There is just something captivating about fictional coaches from sports films. Some prove to be worthwhile and kind-hearted mentors and yet others will make the audience incensed with anger as a result of their ruthlessness and/or cheating ways.

There are so many things to look for in a great sports movie coach: success, teaching methods, how they handle adversity, and most importantly, how they relate to the main character(s) in the film. With that in mind, let’s take a look at the top-15 sports movie coaches of all time:

Score 1994 Haywood

15. Billy Haywood (Little Big League). Haywood became the owner of the Minnesota Twins at the age of 12 after his grandfather passed away. His first move as owner of the team was certainly a gutsy one as he made himself the manager of the club. Despite the player’s initial rejection of Haywood, they soon find themselves in a pennant race under his tutelage. Down four games in the wild-card race late in the season, the Twins make one final surge towards post season glory although it comes up just short thanks to the Seattle Mariners. Haywood removed himself as manager following the season but likely enjoyed many seasons of success as the club’s youthful owner.

Bobby Finstock14. Bobby Finstock (Teen Wolf). Coach Finstock squeaks onto the list despite being a pitiful coach (Beacontown was apparently in the midst of a 3 year losing streak) and handling every situation with his players extremely poorly. He even attempts to forfeit a game early in the film while his team is getting bludgeoned. Finstock makes this list simply for the most random advice ever given during a film as he tells Michael J. Fox’s character that “There are three rules that I live by: never get less than twelve hours sleep; never play cards with a guy who has the same first name as a city; and never get involved with a woman with a tattoo of a dagger on her body. Now you stick to that, and everything else is cream cheese.” His coaching prowess even seems to improve once Michael J. Fox turns into a wolf and they start winning.

stansson313. Wolf “The Dentist” Stansonn (D2: The Mighty Ducks). Wolf was an extremely cold and calculating human being as he attempted to lead the Vikings from Iceland to hockey triumph during the 1994 Junior Goodwill Games. His team was big, strong, fast and extremely physical as they eventually reached the finals against the outmatched Americans. Stansson was clearly became distracted by Gordon Bombay and the American team as he became obsessed with showing up Bombay. Wolf snapped during a one-on-one game with Gordon and attempted to re-injure his knee with a cheap shot. All this became too much for Stansonn, whose team faltered in the gold-medal game against team USA but Stansonn’s legend lives on as one of the great movie coaches of all time.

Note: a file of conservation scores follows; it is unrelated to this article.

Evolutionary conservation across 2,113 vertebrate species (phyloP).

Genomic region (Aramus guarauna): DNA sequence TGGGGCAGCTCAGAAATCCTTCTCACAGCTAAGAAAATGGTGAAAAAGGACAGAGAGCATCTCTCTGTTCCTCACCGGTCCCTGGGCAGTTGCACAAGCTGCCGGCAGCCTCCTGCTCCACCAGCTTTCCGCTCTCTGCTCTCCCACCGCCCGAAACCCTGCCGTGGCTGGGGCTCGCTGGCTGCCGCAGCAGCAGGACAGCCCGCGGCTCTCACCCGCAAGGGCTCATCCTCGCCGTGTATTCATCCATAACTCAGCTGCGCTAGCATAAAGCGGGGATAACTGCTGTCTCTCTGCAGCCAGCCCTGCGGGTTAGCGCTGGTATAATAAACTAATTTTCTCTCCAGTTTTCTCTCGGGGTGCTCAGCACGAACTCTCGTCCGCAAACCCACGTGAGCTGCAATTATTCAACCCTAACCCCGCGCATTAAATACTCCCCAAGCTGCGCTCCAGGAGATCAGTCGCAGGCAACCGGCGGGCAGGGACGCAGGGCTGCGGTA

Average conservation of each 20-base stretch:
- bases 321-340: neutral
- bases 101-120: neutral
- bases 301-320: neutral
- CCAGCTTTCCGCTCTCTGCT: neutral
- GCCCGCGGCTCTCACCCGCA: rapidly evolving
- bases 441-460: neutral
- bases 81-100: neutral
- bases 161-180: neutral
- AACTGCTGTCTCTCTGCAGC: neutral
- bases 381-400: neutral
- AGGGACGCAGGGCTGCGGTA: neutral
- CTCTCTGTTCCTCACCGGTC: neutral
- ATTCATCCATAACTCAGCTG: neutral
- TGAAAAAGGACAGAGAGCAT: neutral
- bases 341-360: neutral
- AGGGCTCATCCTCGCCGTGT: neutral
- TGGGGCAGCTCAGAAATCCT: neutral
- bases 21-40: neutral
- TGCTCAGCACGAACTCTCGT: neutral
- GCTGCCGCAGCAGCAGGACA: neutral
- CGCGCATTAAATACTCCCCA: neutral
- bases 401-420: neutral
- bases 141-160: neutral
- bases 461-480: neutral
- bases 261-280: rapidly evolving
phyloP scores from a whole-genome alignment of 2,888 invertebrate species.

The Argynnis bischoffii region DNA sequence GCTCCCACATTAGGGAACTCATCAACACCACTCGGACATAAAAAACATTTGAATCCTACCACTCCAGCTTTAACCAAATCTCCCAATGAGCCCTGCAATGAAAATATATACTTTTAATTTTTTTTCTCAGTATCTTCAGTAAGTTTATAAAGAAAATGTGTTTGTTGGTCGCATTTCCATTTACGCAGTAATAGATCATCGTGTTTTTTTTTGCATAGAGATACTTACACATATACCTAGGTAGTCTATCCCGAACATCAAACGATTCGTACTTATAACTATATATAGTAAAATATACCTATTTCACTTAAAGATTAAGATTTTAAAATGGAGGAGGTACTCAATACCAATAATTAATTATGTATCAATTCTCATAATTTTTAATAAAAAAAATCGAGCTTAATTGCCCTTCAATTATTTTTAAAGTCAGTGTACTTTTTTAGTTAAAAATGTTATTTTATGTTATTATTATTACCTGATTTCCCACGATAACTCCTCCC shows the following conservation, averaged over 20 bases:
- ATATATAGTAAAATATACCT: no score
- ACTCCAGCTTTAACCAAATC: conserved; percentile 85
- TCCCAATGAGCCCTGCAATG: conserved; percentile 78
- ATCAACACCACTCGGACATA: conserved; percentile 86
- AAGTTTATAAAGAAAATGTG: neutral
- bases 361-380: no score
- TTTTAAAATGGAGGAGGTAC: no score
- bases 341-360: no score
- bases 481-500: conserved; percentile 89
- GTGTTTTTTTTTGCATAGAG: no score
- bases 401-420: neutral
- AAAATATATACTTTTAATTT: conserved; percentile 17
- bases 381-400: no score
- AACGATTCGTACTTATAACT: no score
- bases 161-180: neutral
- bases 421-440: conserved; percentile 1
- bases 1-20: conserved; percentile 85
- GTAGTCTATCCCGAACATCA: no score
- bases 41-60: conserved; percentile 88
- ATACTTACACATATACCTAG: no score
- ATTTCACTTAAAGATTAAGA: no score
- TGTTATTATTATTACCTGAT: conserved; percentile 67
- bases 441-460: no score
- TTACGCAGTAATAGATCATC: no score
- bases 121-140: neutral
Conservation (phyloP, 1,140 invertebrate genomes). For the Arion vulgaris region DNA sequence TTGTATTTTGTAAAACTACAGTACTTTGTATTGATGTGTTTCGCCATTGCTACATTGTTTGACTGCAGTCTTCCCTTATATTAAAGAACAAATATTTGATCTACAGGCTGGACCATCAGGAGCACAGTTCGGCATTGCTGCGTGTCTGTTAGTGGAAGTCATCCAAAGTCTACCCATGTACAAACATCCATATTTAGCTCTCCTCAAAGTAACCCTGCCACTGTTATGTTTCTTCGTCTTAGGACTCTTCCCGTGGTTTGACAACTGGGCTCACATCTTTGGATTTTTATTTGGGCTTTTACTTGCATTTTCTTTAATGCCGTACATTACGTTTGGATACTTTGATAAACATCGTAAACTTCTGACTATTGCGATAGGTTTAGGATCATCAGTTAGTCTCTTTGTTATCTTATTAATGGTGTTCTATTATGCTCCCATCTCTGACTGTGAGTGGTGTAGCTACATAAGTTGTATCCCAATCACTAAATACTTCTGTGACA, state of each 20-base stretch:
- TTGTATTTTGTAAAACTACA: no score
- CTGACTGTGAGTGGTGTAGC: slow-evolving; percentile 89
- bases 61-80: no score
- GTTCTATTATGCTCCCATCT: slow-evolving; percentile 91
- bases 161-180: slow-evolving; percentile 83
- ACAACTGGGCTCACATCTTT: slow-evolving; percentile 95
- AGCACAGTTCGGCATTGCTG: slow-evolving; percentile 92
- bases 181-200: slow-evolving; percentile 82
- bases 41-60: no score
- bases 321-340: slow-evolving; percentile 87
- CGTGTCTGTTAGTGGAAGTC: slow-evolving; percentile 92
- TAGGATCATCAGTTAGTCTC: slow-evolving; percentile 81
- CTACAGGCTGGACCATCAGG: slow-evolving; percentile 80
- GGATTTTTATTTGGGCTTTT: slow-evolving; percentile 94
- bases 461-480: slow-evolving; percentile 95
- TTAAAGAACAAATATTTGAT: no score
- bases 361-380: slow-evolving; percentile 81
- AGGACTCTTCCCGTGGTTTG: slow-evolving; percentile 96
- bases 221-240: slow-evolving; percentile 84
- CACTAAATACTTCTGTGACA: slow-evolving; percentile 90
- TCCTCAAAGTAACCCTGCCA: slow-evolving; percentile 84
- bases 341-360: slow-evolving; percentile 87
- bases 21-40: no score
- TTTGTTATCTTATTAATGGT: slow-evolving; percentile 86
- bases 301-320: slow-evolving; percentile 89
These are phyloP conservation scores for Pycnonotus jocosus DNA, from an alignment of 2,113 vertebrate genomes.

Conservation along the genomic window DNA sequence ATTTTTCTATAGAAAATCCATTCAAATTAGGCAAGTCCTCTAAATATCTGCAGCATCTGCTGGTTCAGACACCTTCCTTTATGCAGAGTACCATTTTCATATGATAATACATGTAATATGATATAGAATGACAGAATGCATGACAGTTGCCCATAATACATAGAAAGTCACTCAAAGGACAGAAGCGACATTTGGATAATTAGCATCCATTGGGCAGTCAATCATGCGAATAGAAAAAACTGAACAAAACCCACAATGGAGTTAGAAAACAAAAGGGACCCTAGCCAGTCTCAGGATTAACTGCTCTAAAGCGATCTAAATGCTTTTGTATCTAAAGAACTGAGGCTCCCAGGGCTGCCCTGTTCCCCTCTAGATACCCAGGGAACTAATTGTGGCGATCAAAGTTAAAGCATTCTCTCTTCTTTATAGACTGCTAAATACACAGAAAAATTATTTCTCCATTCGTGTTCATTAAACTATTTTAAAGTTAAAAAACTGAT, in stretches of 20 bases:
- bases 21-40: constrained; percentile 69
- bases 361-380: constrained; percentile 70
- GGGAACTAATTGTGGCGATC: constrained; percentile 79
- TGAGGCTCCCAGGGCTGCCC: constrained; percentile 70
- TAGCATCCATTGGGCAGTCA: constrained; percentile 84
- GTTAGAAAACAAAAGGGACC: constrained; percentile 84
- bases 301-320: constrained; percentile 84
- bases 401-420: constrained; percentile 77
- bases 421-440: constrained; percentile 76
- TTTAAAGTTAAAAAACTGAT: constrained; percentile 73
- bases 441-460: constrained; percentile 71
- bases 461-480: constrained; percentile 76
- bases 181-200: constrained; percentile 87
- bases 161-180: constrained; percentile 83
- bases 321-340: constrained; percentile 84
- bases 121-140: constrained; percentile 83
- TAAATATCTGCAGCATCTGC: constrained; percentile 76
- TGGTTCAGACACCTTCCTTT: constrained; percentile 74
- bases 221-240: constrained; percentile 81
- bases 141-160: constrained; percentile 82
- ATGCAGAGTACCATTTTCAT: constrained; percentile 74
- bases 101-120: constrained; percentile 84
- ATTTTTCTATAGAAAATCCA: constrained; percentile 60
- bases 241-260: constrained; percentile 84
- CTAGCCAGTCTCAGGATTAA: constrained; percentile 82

375413.112. Harry Hogge (Days of Thunder). After a year away from the car racing business, Hary Hogge is roped in to taking on the role as crew chief for a hot, young NASCAR driver in Cole Trickle. Things get off to a rocky start, but soon Harry’s guidance takes hold and Trickle is winning races and is on his way to glory when disaster strikes. Trickle is badly injured in an accident but wants one more shot at Daytona after healing. Hogge agrees and is able to confront past demons in the process of guiding Trickle to a huge upset win at the Daytona 500.

BlueChips00411. Pete Bell (Blue Chips). The basketball coach of the fictional Western University Dolphins, Bell is a veteran coach who is facing tremendous pressure to return the program to its previous winning ways. As the pressure mounts, Bell decides to engage in some dirty recruiting tactics to land several “blue chip” players. Coach Bell finds that his recruiting tactics are unsatisfying and outs the entire program and main booster during a heated press conference at the end of the film. Major points to Bell for creating what would have been unprecedented media soundbytes, however you have to think that the program would have suffered insurmountable NCAA sanctions following his diatribe.

Chubbs-Peterson-photo-Happy-Gilmore10. Chubbs Peterson (Happy Gilmore). His mother would never sign the permission slips to allow him to play football, so all Mr. Peterson did was become one of the great golfers of his generation. Sadly, his career was cut short when an alligator bit off his right hand, but Chubbs managed to overcome this obstacle when he came face to face with an off-the-cuff former hockey player named Happy Gilmore. Gilmore was extremely rough around the edges, but under Peterson’s guidance, Happy wound up winning the Waterbury open and found himself on the pro tour following the victory. Chubbs’ services were once again called on as Happy desperately needed a victory over Shooter McGavin at the tour championship to re-gain control of his grandma’s house. Ironically, Peterson passed away after a multi-story fall but Gilmore was able to avenge his death in route to a green jacket.

the_program9. Sam Winters (The Program). Has there ever been a coach in any film (or real life for that matter) that had to deal with the dumpster fire that Winters had at Eastern State University? The one proud program had slipped in recent years and Winters knew it was time to deliver another winning season. With Heisman candidate Joe Kane at quarterback and All-American Alvin Mack at linebacker, the Wolves seemed to be in great position to do just that. Sadly, the wheels completely fall off and Joe Kane goes to rehab, Alvin Mack gets hurt, the Wolves two running backs are fighting over a girl and star defensive end Steve Lattimer is on steroids and physically assaults a female. Against all odds, coach Winters is able to rally the troops as the Wolves defeated Georgia Tech in the final game of the season to win the conference and return to a “major bowl.”